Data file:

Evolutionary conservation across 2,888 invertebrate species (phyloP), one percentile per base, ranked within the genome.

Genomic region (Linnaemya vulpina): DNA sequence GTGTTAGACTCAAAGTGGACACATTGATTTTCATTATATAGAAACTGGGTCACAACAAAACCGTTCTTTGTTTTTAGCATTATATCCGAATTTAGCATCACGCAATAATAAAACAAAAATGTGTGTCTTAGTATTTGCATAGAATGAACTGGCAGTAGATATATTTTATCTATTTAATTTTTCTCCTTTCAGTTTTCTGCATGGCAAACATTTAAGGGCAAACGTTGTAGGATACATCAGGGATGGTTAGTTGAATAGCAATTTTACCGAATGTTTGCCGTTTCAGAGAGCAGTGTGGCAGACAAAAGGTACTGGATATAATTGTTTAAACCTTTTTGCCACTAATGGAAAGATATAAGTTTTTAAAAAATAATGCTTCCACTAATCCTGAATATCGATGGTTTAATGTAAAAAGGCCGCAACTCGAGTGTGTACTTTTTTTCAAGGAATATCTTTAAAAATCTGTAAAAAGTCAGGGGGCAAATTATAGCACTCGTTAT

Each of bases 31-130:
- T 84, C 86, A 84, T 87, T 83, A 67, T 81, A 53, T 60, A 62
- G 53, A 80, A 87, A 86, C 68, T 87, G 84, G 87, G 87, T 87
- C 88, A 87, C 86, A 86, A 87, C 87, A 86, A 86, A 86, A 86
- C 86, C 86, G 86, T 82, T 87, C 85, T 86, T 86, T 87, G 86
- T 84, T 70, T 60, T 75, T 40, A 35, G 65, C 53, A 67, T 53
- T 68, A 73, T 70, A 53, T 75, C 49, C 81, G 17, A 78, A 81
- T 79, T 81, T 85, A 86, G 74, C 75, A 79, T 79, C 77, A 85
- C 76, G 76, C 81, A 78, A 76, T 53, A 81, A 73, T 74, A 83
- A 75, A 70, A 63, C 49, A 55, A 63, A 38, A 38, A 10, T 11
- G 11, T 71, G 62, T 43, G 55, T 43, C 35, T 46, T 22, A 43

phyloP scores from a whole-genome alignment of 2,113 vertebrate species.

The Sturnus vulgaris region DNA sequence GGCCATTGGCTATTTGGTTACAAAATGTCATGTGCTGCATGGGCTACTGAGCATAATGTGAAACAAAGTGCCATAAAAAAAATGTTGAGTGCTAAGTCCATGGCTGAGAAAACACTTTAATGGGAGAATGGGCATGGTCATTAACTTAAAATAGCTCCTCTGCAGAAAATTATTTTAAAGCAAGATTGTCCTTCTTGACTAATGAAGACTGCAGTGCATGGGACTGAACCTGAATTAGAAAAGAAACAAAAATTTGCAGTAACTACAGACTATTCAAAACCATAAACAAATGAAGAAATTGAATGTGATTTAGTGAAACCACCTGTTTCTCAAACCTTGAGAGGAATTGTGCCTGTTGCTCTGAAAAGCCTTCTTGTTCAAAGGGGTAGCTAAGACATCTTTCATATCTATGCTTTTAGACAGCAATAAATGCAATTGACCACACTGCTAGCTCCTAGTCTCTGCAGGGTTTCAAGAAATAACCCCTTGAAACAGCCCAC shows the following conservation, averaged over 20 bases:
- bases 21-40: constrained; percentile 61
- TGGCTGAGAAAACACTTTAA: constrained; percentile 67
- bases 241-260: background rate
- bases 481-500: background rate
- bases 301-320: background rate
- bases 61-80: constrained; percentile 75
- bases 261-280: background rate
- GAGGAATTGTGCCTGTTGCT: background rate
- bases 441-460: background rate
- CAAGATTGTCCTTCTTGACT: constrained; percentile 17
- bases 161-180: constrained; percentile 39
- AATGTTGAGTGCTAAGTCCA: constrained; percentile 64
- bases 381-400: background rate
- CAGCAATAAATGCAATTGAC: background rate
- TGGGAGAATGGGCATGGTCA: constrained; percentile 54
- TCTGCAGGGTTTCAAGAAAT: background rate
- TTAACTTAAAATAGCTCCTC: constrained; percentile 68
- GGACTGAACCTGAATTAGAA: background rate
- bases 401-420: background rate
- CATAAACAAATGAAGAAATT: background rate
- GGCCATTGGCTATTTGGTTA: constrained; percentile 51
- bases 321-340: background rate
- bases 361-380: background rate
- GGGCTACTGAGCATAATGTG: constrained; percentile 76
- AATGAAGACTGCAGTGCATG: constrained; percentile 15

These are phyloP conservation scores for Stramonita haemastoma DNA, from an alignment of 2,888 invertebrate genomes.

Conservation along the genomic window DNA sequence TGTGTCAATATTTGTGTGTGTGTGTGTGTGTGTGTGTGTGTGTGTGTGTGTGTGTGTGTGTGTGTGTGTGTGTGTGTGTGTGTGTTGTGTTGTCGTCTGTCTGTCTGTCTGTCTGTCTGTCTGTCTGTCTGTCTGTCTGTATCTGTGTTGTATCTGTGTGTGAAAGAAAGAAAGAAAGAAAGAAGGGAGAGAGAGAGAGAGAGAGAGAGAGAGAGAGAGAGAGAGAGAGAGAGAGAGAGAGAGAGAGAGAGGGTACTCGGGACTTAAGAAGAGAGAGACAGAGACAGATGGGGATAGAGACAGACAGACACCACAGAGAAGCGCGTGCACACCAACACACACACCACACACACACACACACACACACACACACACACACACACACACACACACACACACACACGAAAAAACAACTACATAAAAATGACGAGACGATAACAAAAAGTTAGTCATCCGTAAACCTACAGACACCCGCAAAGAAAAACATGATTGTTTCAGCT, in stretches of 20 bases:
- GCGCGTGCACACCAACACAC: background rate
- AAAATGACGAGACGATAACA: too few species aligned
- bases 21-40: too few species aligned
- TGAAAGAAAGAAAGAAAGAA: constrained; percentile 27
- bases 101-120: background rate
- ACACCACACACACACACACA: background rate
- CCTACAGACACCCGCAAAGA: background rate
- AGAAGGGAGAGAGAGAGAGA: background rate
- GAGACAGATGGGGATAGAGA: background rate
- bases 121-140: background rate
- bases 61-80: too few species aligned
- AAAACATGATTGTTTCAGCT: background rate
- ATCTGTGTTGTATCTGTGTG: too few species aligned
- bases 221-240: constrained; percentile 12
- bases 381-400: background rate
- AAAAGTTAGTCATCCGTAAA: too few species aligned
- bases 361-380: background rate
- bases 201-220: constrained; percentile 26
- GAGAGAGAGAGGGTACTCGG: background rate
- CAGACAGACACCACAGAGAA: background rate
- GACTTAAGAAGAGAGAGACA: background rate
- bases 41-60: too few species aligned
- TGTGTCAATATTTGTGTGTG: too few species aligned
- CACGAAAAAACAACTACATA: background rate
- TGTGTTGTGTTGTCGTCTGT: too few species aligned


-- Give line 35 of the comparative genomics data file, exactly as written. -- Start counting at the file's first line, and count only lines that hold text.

- CATAAACAAATGAAGAAATT: background rate